The study abroad experiences of heritage language learners : discourses of identity

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The study abroad experiences of heritage language learners : discourses of identity

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dc.contributor.advisor Abrams, Zsuzsanna I.
dc.creator Moreno, Kirstin Heather
dc.date.accessioned 2011-01-27T23:10:10Z
dc.date.available 2011-01-27T23:10:10Z
dc.date.created 2009-05
dc.date.issued 2011-01-27
dc.identifier.uri http://hdl.handle.net/2152/9744
dc.description.abstract This study highlights the complexities associated with learning a heritage language (HL) abroad, specifically with regard to identity, expectations, and beliefs about language and language learning, by examining the ways that HL learners talk about themselves. These are important topics to study because perceptions of language learning have been shown to influence language acquisition in the study abroad context (Wilkinson, 1998). In addition, study abroad programs are becoming more popular and so are attempts to design language courses to meet the unique needs of HL learners. The study explores the experiences of 17 HL learners who chose to study abroad in 2007 or 2008 to improve their HL proficiency. These HL learners had at least a basic ability to comprehend and communicate in the language that their parents or grandparents speak natively, and were themselves dominant in English. The participants included 5 males and 12 females who went abroad to 14 different countries to study Spanish (7), Hebrew (1), Tigrinya (1), French (1), German (1), Korean (1), Cantonese (1), or Mandarin (4). Data collected include 17 hours of interviews both before and after the sojourns, 34 email reflections written while abroad, blog entries, and a focus group. Data were analyzed using discursive psychology, which views discourse as being variable, co-constructed, purposeful, and context-dependent. By analyzing the data to find the interpretive repertoires, ideological dilemmas, and subject positions used (Reynolds & Wetherell, 2003; Edley, 2001), a deeper understanding of studying abroad as a HL learner was attained. Findings include that the participants lack interpretive repertoires to discuss their HL and being a HL learner, used their HL as a resource to access other learning opportunities while abroad, encountered difficulties fully immersing themselves in the HL while abroad, received insufficient pre-departure support from the study abroad offices, and had backgrounds and HL learning experiences that varied considerably. The study's findings have implications for what topics to cover in classes and study abroad advising sessions that may help HL learners make decisions about where to study abroad, as well as help students process the experiences they have learning their HL and studying abroad.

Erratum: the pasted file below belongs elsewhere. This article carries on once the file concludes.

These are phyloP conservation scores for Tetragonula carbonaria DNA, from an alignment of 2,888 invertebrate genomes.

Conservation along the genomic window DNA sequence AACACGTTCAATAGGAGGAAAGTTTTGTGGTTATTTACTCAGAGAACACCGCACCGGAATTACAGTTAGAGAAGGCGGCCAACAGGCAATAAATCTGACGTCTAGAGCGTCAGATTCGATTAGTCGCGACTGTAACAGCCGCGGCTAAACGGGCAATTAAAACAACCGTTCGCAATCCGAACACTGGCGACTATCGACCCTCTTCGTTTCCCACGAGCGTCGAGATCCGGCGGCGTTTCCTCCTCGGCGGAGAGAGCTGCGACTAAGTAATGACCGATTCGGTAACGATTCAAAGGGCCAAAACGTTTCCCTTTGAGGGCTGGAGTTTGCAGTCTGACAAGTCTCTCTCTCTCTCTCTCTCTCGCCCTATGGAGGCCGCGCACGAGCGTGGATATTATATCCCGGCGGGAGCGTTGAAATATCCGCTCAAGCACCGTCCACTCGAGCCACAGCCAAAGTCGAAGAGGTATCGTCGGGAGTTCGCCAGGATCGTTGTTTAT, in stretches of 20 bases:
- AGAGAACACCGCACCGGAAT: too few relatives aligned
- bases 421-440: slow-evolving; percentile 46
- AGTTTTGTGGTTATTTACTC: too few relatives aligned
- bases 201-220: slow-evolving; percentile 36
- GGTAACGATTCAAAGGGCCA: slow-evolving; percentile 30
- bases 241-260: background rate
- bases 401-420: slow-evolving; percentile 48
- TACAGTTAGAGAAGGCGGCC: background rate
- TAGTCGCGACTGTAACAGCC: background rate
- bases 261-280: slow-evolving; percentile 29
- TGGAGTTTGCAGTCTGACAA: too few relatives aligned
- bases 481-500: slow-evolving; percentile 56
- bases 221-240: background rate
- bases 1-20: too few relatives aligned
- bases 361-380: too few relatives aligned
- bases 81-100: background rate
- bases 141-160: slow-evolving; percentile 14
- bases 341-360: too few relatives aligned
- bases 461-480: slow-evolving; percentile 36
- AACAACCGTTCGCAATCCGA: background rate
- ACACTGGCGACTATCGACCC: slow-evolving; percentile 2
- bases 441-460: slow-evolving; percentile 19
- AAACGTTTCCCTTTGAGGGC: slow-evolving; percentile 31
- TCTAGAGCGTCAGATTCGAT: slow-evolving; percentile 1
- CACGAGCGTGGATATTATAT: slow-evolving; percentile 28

dc.format.medium electronic
dc.language.iso eng
dc.rights Copyright © is held by the author. Presentation of this material on the Libraries' web site by University Libraries, The University of Texas at Austin was made possible under a limited license grant from the author who has retained all copyrights in the works.
dc.subject Heritage language studying
dc.subject Heritage language learners
dc.subject Studying abroad
dc.subject Study abroad
dc.subject Foreign language studying
dc.title The study abroad experiences of heritage language learners : discourses of identity
dc.description.department Foreign Language Education Program
dc.type.genre Thesis
dc.type.material text
thesis.degree.department Foreign Language Education Program
thesis.degree.discipline Foreign Language Education
thesis.degree.grantor The University of Texas at Austin
thesis.degree.level Doctoral
thesis.degree.name Doctor of Philosophy

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